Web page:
UH Researcher Develops Model to Project Lake Levels in World’s Largest Tropical Lake
Global climate change could cause Africa’s Lake Victoria, the world’s largest tropical lake and source of the Nile River, to dry up in the next 500 years, according to new findings from a team of researchers led by the University of Houston. Even more imminent, the White Nile — one of the two main tributaries of the Nile — could lose its source waters in just a decade.
Using ancient sediment from outcrops along the edge of the lake, Emily Beverly, assistant professor of sedimentary geology in the UH College of Natural Sciences and Mathematics’ Department of Earth & Atmospheric Sciences, along with researchers at Baylor University, generated a water-budget model to see how Lake Victoria’s levels respond to changes in evaporation, temperature, rainfall and solar energy. Their findings, published in Earth and Planetary Science Letters, indicate a rapid lake level decline was very possible tens of thousands of years ago and could happen again in the future.
“Our model predicts that at current rates of temperature change and previous rates of lake level fall, Lake Victoria could have no outlet to the White Nile in as little as 10 years. Every major port in Lake Victoria could be landlocked within a century, and Kenya could lose access to the lake in 400 years,” Beverly explained.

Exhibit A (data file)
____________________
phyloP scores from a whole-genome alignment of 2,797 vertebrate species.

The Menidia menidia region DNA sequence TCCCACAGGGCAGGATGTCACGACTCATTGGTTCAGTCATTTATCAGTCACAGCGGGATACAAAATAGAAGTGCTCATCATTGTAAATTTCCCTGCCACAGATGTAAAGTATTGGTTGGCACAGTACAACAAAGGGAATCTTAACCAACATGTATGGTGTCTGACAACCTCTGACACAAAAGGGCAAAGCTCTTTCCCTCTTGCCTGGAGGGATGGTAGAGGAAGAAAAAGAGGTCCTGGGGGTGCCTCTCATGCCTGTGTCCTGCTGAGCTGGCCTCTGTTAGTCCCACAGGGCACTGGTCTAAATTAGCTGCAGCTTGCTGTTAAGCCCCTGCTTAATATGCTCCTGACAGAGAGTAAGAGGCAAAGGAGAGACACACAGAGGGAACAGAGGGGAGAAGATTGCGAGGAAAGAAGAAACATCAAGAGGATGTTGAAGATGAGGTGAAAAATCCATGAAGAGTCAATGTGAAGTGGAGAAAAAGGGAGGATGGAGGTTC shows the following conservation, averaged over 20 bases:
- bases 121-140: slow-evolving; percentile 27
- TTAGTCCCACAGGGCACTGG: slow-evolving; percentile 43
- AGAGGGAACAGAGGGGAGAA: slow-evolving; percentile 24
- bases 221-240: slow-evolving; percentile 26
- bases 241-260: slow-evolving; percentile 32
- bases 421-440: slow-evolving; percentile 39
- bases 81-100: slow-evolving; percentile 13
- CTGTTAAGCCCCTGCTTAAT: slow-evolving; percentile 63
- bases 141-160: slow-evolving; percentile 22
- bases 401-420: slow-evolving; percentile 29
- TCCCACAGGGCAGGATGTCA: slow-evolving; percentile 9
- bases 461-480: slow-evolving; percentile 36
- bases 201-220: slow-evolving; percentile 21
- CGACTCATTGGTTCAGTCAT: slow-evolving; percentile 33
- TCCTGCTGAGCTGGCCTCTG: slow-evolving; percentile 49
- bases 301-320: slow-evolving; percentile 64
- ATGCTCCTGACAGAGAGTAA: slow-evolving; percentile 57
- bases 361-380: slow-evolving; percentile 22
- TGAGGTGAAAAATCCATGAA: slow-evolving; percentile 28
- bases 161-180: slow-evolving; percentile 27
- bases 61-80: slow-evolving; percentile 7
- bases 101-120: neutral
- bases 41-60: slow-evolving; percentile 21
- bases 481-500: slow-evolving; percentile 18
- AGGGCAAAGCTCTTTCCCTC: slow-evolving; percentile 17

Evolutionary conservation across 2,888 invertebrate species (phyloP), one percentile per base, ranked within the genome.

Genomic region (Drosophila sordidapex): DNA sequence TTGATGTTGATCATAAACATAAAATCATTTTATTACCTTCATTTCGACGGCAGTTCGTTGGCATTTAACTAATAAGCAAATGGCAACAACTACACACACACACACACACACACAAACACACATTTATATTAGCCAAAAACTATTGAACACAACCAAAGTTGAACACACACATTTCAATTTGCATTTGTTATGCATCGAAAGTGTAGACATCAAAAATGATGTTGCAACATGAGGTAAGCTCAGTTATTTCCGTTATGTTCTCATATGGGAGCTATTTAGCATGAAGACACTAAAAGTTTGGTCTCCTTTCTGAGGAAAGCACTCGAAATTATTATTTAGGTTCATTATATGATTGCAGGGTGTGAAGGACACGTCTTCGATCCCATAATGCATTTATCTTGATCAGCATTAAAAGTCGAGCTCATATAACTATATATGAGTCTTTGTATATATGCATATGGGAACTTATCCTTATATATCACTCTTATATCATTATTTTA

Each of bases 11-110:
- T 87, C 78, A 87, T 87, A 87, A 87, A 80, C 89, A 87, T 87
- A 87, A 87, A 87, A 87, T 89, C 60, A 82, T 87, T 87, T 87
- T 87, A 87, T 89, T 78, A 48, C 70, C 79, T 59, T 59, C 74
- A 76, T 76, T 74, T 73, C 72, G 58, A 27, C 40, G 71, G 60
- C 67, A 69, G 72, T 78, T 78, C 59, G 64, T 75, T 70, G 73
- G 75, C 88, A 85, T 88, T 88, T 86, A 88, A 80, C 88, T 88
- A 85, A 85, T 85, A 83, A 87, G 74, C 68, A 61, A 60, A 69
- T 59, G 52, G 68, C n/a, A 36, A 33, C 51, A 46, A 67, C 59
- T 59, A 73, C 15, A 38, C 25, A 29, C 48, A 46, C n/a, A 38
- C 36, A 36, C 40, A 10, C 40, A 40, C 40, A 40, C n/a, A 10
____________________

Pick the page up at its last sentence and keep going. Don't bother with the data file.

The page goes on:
The result would significantly affect the economic resources supplied by the lake and the livelihoods of approximately 40 million people living in the Lake Victoria Basin.
- Kenya and Tanzania depend on the lake’s freshwaters to support their fishing industries because the lake harvests more than one million tons of fish annually.
- Uganda would be deprived of its primary source of electricity via hydropower and the water that sustains the Nile during non-flood stages.
- The Kagera River basin, which is the main river that flows into Lake Victoria, feeds rainwater to Rwanda and Burundi which rely on agriculture and livestock production.
Lake Victoria gets most of its water from rain, and each year, the area gets about 55 inches of rainfall. The sediment analyzed from along the lake shows rainfall levels from 35,000 to 100,000 years ago were about 28 inches, or almost half of what they are today. The water-budget model in the study shows low amounts of rainfall caused the lake to dry up at least three times in the past 100,000 years and could happen again.
“It’s so warm there and the sun is so strong because you are at the equator that evaporation is very high,” said Beverly. “If the water balance is thrown off, the lake can dry up very quickly. It doesn’t take much of a drop in precipitation to change it.”
This study was made possible with grants from the National Science Foundation, National Geographic Society, Leakey Foundation, Geological Society of America and Society for Sedimentary Geology totaling more than $200,000. Other collaborators include University of Connecticut, University of Utah and the University of Cambridge.
- Sara Tubbs, University Media Relations